Why Potential Homebuyers Should Be Prepared to Spend More

In Honolulu’s competitive housing market, many homes sell for more than the asking price.


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Hinano

Plantation home on Hinano Street.
Photos: Zillow

 

In August 2017, 362 single-family homes sold on O‘ahu. Of those, 112—a bit more than 30 percent—sold for more than the listed price. With so much competition for single-family homes and an average of only 16 days on the market right now, buyers who find their dream home know they need to do whatever it takes to seal the deal.

 

How much more are these homes selling for? It varies, but homes priced up to $500,000 that sold for more than asking price typically did so by an average of $5,000. At $600,000 to $800,000, the amount above asking price people were willing to spend was $10,000, although a few went up to $35,000 above asking price. When prices hit $800,000 to $1 million, it wasn’t uncommon to see $25,000 to $50,000 above asking price. And when you hit $1 million, some homes sold for $1.10 million to $1.21 million.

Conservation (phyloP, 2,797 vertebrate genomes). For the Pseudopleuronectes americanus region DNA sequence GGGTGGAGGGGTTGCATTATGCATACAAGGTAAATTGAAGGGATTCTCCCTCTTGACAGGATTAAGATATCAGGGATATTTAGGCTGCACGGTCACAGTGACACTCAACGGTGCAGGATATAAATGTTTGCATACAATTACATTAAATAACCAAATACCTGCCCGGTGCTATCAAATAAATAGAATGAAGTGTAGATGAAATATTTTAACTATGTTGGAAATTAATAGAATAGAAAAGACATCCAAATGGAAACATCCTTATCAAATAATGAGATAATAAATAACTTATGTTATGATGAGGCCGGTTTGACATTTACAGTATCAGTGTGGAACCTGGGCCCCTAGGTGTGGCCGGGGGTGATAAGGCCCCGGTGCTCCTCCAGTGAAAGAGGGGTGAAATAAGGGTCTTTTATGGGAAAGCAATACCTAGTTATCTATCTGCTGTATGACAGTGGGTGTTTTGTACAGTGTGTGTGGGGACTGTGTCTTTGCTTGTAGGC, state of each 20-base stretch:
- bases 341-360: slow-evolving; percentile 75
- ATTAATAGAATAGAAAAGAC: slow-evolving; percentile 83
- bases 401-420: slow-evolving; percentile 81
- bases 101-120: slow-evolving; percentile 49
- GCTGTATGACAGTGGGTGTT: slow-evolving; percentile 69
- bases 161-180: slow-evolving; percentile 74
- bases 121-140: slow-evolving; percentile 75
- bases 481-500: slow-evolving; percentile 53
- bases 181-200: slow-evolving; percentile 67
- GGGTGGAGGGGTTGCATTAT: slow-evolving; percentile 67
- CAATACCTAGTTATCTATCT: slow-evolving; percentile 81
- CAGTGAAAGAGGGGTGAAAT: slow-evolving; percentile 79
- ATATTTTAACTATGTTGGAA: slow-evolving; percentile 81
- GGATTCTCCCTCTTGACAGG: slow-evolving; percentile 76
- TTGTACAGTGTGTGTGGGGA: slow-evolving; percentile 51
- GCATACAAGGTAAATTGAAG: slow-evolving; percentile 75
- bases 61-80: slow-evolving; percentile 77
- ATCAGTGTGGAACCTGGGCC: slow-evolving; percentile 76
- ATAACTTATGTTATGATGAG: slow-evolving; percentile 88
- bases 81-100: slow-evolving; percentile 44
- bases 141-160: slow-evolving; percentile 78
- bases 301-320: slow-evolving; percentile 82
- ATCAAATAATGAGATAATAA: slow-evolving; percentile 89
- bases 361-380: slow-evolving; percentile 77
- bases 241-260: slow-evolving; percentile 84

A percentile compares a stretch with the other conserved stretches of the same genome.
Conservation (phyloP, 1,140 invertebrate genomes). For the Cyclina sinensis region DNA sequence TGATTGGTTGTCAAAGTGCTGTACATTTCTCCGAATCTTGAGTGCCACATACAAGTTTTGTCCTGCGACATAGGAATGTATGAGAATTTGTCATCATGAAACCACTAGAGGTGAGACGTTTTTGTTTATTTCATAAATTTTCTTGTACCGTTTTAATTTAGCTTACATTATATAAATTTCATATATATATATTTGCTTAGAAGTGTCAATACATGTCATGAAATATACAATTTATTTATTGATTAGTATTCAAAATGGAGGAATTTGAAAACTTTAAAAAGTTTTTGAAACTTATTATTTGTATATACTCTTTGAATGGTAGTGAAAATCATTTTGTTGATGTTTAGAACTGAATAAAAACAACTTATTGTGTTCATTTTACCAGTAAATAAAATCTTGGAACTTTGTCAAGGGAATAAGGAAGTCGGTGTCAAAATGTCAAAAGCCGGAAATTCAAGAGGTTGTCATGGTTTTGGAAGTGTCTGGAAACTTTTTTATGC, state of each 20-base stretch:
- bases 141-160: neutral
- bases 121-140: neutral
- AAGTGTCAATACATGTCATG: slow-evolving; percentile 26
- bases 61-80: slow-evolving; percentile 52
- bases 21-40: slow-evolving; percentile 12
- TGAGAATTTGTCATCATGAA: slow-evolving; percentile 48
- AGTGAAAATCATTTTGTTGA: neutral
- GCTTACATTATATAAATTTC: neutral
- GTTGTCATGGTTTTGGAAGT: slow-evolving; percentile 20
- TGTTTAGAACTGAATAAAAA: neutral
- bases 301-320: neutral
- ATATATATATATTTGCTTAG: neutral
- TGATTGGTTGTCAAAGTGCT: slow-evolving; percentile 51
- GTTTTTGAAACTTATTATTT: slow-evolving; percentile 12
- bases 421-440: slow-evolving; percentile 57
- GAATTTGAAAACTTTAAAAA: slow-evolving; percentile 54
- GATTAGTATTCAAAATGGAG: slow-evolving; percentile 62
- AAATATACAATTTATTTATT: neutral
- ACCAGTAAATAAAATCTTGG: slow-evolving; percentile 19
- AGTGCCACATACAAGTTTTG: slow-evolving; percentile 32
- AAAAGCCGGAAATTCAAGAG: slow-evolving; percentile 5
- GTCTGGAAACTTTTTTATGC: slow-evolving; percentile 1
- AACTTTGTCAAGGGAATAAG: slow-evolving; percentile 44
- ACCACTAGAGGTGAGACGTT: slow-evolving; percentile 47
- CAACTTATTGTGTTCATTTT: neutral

In August, most of the homes that sold above asking price were in Kailua, although Kāne‘ohe, Hawai‘i Kai, Kapolei and Diamond Head had their share as well.

 

Take this cute little plantation home on Hinano Street, near Diamond Head: The sellers asked for $995,000; it sold for $1.21 million.

 

Hinano Street

 

What did the homes that sold for more than asking price have in common? While their conditions varied, they were all in desirable neighborhoods.

 

We spoke to John Climaldi of Hawai‘i Life, an experienced agent who represented a buyer in the purchase of a home in Hawai‘i Kai in August. The home, a fixer-upper listed for $619,000, sold for $720,000.

 

“Even though it looks like it was way over asking from the list to sold ratio, in reality the home was priced way under market value,” said Climaldi. “This success story was more about having buyers that were well informed, ready and prepared to react at a moment’s notice, and willing to look beyond the repairs to get a house in the neighborhood they wanted at a price they could afford. In this hyper-elevated market, it pays to look at the properties that need work. That is where the value is, and possibly less competition.” Climaldi’s buyers, like other winning bidders in Honolulu’s competitive market, looked beyond the list price to the actual value of the home.

 

READ MORE STORIES BY RACHEL ROSS BRADLEY

 

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